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Will discuss how integrins and extracellular matrix components control cancer initiation, progression and metastasis
Cells require interactions with extracellular matrix (ECM) components in order to undergo normal morphogenesis with respect to organogenesis. ECM plays a significant role in regulating numerous cellular functions, like cell shape, adhesion, migration, proliferation, polarity, differentiation and apoptosis. In pathological conditions such as cancer, increased synthesis of certain ECM components and/or increased breakdown with consequent generation of ECM cleavage products can contribute to cancer growth and progression. That many growth factors (i.e. FGF, VEGF) are stored in the ECM milieu and are released upon protease-dependent cleavage further confirms the importance of ECM in regulating cell functions.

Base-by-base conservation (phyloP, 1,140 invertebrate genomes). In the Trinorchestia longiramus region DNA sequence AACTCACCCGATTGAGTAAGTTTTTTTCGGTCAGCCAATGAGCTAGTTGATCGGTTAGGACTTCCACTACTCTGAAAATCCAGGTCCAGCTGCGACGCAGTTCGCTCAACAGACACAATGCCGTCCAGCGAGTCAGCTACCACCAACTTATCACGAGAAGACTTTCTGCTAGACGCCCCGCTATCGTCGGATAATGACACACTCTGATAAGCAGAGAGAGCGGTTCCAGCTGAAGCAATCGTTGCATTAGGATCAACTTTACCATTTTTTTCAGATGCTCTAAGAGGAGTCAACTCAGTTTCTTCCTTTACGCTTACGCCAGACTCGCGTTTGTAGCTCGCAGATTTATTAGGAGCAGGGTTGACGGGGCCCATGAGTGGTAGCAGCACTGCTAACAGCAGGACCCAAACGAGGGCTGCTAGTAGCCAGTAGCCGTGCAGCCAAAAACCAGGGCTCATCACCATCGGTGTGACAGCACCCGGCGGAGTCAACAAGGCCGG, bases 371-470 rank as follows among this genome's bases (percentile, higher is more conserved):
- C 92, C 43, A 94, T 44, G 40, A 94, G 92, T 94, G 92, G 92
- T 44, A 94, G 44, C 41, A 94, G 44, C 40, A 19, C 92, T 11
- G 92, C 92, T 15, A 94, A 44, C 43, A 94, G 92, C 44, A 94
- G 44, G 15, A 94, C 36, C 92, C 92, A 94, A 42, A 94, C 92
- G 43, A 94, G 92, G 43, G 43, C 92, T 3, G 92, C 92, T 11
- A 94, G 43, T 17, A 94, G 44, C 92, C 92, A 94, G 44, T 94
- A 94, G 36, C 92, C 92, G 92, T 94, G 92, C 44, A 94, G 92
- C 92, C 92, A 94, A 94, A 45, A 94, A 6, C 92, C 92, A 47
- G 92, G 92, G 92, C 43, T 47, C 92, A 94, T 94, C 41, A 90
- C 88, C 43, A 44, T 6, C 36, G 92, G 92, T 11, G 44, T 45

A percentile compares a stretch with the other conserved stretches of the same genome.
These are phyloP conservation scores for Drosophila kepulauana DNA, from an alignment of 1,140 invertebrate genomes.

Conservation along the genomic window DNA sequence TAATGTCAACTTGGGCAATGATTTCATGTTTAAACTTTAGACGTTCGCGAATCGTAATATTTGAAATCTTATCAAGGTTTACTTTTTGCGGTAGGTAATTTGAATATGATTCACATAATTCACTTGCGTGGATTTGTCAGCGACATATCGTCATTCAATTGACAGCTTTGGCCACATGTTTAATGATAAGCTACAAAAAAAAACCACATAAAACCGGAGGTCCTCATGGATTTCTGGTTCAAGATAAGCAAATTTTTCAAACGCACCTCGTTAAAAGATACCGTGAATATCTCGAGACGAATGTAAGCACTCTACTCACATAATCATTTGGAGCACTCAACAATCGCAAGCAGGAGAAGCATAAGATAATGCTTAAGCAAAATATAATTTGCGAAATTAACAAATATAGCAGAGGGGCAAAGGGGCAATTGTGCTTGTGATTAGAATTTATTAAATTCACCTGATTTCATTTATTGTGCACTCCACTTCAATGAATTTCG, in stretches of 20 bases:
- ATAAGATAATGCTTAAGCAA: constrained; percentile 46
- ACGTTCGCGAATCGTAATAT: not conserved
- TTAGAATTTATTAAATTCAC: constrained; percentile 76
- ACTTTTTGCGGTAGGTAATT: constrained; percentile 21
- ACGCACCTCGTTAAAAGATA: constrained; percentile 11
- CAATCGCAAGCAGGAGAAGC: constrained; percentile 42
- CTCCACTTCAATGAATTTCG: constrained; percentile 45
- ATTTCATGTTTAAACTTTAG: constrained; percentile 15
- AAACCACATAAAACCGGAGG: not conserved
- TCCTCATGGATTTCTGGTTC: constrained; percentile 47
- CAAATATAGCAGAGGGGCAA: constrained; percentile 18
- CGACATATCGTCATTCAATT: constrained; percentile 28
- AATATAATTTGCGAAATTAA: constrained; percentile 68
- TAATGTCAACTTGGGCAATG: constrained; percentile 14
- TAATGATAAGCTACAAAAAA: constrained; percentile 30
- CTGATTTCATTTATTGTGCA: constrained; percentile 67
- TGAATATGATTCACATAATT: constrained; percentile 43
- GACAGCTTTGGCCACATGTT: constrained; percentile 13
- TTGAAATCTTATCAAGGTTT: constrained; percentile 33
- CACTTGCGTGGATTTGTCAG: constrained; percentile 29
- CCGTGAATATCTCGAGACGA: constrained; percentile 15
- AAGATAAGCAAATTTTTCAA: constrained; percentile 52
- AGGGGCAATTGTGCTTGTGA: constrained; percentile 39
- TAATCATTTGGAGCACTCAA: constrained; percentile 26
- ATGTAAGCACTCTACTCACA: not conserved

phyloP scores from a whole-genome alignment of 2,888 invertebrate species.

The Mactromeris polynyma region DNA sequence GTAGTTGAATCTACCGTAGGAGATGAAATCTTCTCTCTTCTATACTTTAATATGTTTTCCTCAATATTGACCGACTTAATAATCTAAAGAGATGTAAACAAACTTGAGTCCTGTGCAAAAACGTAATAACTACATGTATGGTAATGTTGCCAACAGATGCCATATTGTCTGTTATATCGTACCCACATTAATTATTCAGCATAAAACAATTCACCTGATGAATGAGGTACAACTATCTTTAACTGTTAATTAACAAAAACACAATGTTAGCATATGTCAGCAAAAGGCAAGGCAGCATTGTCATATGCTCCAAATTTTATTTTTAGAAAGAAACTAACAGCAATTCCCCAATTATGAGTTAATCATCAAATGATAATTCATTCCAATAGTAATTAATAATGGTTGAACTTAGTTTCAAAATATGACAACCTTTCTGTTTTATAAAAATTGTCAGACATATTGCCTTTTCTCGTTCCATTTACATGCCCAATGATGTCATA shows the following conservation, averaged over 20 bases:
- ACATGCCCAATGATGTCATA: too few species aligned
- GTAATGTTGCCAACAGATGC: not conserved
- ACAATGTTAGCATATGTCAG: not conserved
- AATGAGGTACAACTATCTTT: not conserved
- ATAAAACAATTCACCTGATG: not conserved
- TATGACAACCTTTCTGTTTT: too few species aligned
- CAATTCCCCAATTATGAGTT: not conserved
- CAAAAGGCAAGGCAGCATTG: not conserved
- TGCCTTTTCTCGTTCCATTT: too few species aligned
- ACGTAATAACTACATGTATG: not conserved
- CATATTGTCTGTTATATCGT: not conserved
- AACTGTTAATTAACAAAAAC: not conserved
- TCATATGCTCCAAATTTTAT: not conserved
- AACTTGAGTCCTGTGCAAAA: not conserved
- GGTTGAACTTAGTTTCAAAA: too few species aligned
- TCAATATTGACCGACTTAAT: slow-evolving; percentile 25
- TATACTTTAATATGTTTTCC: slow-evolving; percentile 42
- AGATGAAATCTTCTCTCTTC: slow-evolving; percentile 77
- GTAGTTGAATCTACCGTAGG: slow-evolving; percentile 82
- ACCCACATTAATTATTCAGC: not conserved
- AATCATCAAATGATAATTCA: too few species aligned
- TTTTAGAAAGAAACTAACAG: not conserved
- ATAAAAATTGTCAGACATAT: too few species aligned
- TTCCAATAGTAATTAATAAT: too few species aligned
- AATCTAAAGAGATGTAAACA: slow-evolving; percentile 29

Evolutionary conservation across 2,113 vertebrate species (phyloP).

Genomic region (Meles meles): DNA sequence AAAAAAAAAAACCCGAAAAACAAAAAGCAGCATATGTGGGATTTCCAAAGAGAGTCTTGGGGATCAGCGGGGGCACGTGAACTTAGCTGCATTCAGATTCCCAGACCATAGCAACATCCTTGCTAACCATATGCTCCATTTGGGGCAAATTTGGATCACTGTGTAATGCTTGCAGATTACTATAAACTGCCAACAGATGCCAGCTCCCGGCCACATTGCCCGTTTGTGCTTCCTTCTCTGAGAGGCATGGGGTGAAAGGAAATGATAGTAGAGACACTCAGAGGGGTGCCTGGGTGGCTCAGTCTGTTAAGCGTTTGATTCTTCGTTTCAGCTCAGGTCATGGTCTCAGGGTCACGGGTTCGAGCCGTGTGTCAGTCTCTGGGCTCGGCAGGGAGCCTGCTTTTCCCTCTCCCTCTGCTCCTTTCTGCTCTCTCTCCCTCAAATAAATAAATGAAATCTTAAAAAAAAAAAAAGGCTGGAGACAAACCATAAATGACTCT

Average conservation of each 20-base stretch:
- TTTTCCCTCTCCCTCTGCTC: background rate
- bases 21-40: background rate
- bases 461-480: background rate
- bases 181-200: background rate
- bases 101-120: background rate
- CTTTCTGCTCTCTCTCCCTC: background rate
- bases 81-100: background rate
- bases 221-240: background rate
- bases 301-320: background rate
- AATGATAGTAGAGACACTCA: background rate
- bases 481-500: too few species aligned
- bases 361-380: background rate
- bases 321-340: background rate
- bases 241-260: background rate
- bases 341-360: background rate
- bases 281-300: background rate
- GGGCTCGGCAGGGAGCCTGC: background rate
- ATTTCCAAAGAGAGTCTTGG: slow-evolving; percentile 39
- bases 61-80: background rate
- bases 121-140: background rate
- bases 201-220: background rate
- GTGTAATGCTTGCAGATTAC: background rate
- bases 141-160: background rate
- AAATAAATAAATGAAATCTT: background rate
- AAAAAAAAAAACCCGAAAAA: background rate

Cell-Extracellular Matrix Interactions in Cancer describes how ECM creates a niche for tumor formation and the contribution of ECM components and their respective receptors in the development and spread of cancer.